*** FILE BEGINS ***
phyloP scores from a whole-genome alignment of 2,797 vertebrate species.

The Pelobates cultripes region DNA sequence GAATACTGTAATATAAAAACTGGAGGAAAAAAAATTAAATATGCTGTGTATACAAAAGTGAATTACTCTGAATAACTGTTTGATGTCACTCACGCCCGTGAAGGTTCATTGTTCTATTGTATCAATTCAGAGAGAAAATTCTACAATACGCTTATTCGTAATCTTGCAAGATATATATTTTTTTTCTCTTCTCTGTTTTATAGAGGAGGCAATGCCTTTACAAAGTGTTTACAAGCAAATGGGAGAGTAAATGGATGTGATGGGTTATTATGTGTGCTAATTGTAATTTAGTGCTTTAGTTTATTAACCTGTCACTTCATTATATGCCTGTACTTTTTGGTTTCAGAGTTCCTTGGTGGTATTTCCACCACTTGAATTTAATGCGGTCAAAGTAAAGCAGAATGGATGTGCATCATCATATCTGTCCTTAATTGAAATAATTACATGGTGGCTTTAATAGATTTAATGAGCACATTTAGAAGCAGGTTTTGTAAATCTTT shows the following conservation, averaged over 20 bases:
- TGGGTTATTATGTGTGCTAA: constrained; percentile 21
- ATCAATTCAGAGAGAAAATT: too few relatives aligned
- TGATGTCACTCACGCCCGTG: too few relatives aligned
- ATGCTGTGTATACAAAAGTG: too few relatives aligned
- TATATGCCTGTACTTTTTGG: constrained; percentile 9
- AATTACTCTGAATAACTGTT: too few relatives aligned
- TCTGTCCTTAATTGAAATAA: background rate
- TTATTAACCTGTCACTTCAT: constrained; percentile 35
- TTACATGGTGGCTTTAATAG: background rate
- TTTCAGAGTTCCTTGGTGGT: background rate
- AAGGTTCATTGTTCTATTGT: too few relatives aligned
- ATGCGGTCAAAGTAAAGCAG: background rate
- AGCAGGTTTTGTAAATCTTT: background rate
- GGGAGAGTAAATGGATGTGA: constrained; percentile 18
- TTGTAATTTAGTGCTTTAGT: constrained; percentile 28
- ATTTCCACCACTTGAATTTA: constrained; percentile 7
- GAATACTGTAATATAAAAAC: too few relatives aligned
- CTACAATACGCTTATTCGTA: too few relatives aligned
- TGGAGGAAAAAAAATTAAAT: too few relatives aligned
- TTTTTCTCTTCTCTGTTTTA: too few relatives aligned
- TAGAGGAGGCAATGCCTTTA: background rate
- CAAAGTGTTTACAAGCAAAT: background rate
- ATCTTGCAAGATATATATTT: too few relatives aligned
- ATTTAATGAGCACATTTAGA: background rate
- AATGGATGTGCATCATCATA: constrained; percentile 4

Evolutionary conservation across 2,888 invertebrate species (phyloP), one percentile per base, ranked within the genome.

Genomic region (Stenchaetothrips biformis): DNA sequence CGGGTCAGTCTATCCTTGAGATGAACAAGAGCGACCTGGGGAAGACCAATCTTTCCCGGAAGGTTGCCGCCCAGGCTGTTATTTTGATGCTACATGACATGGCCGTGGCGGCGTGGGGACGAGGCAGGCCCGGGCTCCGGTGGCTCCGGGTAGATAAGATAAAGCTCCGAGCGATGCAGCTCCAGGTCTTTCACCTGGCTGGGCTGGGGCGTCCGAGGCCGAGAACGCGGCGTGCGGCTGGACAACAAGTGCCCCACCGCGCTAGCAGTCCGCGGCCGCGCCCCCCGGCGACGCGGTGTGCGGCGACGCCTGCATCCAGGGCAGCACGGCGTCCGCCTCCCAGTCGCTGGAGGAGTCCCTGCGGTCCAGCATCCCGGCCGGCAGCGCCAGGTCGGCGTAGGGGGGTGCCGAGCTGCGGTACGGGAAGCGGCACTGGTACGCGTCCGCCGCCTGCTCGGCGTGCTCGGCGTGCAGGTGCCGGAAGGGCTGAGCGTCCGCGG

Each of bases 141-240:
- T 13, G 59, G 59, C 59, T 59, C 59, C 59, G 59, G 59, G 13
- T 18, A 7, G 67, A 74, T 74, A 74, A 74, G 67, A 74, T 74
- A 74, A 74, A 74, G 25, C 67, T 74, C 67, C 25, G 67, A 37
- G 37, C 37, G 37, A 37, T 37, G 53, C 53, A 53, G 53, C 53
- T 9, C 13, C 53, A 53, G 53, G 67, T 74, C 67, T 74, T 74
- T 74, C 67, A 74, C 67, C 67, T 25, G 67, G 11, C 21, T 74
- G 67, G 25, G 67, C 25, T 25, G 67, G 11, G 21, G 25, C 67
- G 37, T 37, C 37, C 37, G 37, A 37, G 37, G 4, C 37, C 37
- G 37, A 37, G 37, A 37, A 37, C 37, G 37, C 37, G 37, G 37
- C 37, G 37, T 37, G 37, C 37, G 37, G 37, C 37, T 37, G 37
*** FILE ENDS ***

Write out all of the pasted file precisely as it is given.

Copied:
phyloP scores from a whole-genome alignment of 2,797 vertebrate species.

The Pelobates cultripes region DNA sequence GAATACTGTAATATAAAAACTGGAGGAAAAAAAATTAAATATGCTGTGTATACAAAAGTGAATTACTCTGAATAACTGTTTGATGTCACTCACGCCCGTGAAGGTTCATTGTTCTATTGTATCAATTCAGAGAGAAAATTCTACAATACGCTTATTCGTAATCTTGCAAGATATATATTTTTTTTCTCTTCTCTGTTTTATAGAGGAGGCAATGCCTTTACAAAGTGTTTACAAGCAAATGGGAGAGTAAATGGATGTGATGGGTTATTATGTGTGCTAATTGTAATTTAGTGCTTTAGTTTATTAACCTGTCACTTCATTATATGCCTGTACTTTTTGGTTTCAGAGTTCCTTGGTGGTATTTCCACCACTTGAATTTAATGCGGTCAAAGTAAAGCAGAATGGATGTGCATCATCATATCTGTCCTTAATTGAAATAATTACATGGTGGCTTTAATAGATTTAATGAGCACATTTAGAAGCAGGTTTTGTAAATCTTT shows the following conservation, averaged over 20 bases:
- TGGGTTATTATGTGTGCTAA: constrained; percentile 21
- ATCAATTCAGAGAGAAAATT: too few relatives aligned
- TGATGTCACTCACGCCCGTG: too few relatives aligned
- ATGCTGTGTATACAAAAGTG: too few relatives aligned
- TATATGCCTGTACTTTTTGG: constrained; percentile 9
- AATTACTCTGAATAACTGTT: too few relatives aligned
- TCTGTCCTTAATTGAAATAA: background rate
- TTATTAACCTGTCACTTCAT: constrained; percentile 35
- TTACATGGTGGCTTTAATAG: background rate
- TTTCAGAGTTCCTTGGTGGT: background rate
- AAGGTTCATTGTTCTATTGT: too few relatives aligned
- ATGCGGTCAAAGTAAAGCAG: background rate
- AGCAGGTTTTGTAAATCTTT: background rate
- GGGAGAGTAAATGGATGTGA: constrained; percentile 18
- TTGTAATTTAGTGCTTTAGT: constrained; percentile 28
- ATTTCCACCACTTGAATTTA: constrained; percentile 7
- GAATACTGTAATATAAAAAC: too few relatives aligned
- CTACAATACGCTTATTCGTA: too few relatives aligned
- TGGAGGAAAAAAAATTAAAT: too few relatives aligned
- TTTTTCTCTTCTCTGTTTTA: too few relatives aligned
- TAGAGGAGGCAATGCCTTTA: background rate
- CAAAGTGTTTACAAGCAAAT: background rate
- ATCTTGCAAGATATATATTT: too few relatives aligned
- ATTTAATGAGCACATTTAGA: background rate
- AATGGATGTGCATCATCATA: constrained; percentile 4

Evolutionary conservation across 2,888 invertebrate species (phyloP), one percentile per base, ranked within the genome.

Genomic region (Stenchaetothrips biformis): DNA sequence CGGGTCAGTCTATCCTTGAGATGAACAAGAGCGACCTGGGGAAGACCAATCTTTCCCGGAAGGTTGCCGCCCAGGCTGTTATTTTGATGCTACATGACATGGCCGTGGCGGCGTGGGGACGAGGCAGGCCCGGGCTCCGGTGGCTCCGGGTAGATAAGATAAAGCTCCGAGCGATGCAGCTCCAGGTCTTTCACCTGGCTGGGCTGGGGCGTCCGAGGCCGAGAACGCGGCGTGCGGCTGGACAACAAGTGCCCCACCGCGCTAGCAGTCCGCGGCCGCGCCCCCCGGCGACGCGGTGTGCGGCGACGCCTGCATCCAGGGCAGCACGGCGTCCGCCTCCCAGTCGCTGGAGGAGTCCCTGCGGTCCAGCATCCCGGCCGGCAGCGCCAGGTCGGCGTAGGGGGGTGCCGAGCTGCGGTACGGGAAGCGGCACTGGTACGCGTCCGCCGCCTGCTCGGCGTGCTCGGCGTGCAGGTGCCGGAAGGGCTGAGCGTCCGCGG

Each of bases 141-240:
- T 13, G 59, G 59, C 59, T 59, C 59, C 59, G 59, G 59, G 13
- T 18, A 7, G 67, A 74, T 74, A 74, A 74, G 67, A 74, T 74
- A 74, A 74, A 74, G 25, C 67, T 74, C 67, C 25, G 67, A 37
- G 37, C 37, G 37, A 37, T 37, G 53, C 53, A 53, G 53, C 53
- T 9, C 13, C 53, A 53, G 53, G 67, T 74, C 67, T 74, T 74
- T 74, C 67, A 74, C 67, C 67, T 25, G 67, G 11, C 21, T 74
- G 67, G 25, G 67, C 25, T 25, G 67, G 11, G 21, G 25, C 67
- G 37, T 37, C 37, C 37, G 37, A 37, G 37, G 4, C 37, C 37
- G 37, A 37, G 37, A 37, A 37, C 37, G 37, C 37, G 37, G 37
- C 37, G 37, T 37, G 37, C 37, G 37, G 37, C 37, T 37, G 37